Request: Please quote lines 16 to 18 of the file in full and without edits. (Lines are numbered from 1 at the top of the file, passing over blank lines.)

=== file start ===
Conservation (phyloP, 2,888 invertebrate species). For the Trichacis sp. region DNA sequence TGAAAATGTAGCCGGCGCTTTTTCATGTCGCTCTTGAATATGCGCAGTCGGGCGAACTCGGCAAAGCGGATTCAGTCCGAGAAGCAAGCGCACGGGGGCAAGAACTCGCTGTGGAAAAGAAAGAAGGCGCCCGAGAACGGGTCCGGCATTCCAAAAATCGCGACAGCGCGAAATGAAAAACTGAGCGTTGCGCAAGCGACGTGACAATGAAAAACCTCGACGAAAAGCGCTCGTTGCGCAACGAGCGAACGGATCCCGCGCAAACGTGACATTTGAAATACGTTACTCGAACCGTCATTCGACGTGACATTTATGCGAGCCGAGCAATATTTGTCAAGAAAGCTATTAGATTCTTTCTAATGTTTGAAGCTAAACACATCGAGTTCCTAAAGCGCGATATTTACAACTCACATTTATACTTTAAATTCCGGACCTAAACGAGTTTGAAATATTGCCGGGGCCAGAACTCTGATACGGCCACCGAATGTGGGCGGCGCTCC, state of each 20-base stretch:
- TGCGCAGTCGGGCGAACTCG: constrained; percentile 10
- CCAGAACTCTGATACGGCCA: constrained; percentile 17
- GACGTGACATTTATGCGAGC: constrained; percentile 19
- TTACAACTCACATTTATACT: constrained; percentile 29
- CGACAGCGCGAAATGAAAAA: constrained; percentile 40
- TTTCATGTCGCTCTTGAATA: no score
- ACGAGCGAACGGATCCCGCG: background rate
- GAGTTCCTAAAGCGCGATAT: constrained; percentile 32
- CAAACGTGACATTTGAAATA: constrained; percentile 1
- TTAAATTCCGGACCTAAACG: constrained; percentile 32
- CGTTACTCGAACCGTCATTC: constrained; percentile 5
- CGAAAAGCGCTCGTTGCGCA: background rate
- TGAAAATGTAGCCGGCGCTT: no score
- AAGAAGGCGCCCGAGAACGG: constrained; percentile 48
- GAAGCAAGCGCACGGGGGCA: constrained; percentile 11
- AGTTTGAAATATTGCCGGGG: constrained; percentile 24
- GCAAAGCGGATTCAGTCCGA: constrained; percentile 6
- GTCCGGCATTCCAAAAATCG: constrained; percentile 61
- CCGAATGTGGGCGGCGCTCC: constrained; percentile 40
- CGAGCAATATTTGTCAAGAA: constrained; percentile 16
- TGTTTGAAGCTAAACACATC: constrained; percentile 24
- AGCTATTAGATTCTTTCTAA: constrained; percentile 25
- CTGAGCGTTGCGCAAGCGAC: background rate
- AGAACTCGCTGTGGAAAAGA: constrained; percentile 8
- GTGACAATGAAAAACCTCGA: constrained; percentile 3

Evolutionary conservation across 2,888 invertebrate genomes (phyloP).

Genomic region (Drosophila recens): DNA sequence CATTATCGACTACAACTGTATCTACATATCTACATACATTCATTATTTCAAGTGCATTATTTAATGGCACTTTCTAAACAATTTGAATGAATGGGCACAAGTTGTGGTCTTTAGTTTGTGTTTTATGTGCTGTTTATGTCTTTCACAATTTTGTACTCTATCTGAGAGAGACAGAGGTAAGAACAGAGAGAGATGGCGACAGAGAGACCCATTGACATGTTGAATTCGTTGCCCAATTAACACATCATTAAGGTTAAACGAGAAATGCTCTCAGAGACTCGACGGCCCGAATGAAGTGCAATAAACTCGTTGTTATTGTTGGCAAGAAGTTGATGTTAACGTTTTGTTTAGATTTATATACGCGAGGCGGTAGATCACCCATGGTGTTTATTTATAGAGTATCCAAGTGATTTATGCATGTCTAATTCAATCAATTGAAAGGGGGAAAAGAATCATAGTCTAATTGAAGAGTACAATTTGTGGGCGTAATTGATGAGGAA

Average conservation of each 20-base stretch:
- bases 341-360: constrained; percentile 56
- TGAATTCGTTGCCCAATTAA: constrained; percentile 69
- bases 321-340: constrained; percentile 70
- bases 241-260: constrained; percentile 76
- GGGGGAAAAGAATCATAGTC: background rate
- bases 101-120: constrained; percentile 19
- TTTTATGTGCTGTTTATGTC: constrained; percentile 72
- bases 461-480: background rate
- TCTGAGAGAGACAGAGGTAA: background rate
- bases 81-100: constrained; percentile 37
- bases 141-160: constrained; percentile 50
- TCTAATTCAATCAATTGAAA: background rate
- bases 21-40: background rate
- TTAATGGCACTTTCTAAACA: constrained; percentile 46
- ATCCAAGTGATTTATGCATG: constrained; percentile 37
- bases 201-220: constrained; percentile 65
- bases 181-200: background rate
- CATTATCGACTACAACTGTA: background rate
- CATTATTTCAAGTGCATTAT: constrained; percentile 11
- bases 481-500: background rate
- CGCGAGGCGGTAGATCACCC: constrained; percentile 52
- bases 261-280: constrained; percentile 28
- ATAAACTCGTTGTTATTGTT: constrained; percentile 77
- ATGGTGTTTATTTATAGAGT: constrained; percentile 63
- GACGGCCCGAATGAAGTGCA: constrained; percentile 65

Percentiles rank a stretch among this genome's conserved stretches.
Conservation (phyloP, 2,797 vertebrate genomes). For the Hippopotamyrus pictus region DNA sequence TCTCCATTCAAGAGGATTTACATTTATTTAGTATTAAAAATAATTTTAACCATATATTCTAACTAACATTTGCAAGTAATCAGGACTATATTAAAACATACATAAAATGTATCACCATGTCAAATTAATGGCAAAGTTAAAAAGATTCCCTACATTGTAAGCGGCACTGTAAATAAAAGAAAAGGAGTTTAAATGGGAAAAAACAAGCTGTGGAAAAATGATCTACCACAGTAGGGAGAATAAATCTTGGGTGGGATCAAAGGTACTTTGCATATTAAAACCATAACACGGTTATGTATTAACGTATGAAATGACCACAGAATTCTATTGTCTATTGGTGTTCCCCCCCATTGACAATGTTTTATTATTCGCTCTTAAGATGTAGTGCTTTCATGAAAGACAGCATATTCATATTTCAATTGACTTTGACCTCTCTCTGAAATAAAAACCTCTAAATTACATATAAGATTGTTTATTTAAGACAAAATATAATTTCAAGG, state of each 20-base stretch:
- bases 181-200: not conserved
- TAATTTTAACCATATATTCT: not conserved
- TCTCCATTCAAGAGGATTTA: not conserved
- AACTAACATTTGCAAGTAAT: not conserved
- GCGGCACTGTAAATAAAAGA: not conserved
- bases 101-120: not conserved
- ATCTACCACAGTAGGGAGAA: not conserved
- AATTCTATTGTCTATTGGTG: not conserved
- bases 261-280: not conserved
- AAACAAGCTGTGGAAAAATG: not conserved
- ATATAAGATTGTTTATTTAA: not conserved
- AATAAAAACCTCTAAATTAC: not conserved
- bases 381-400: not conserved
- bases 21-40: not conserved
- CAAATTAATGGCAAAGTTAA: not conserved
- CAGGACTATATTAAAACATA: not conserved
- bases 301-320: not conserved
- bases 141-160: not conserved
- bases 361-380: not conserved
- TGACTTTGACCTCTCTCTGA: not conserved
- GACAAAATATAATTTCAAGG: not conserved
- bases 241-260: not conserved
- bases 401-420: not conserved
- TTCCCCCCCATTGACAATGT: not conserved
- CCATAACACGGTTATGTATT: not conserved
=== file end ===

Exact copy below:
- GAAGCAAGCGCACGGGGGCA: constrained; percentile 11
- AGTTTGAAATATTGCCGGGG: constrained; percentile 24
- GCAAAGCGGATTCAGTCCGA: constrained; percentile 6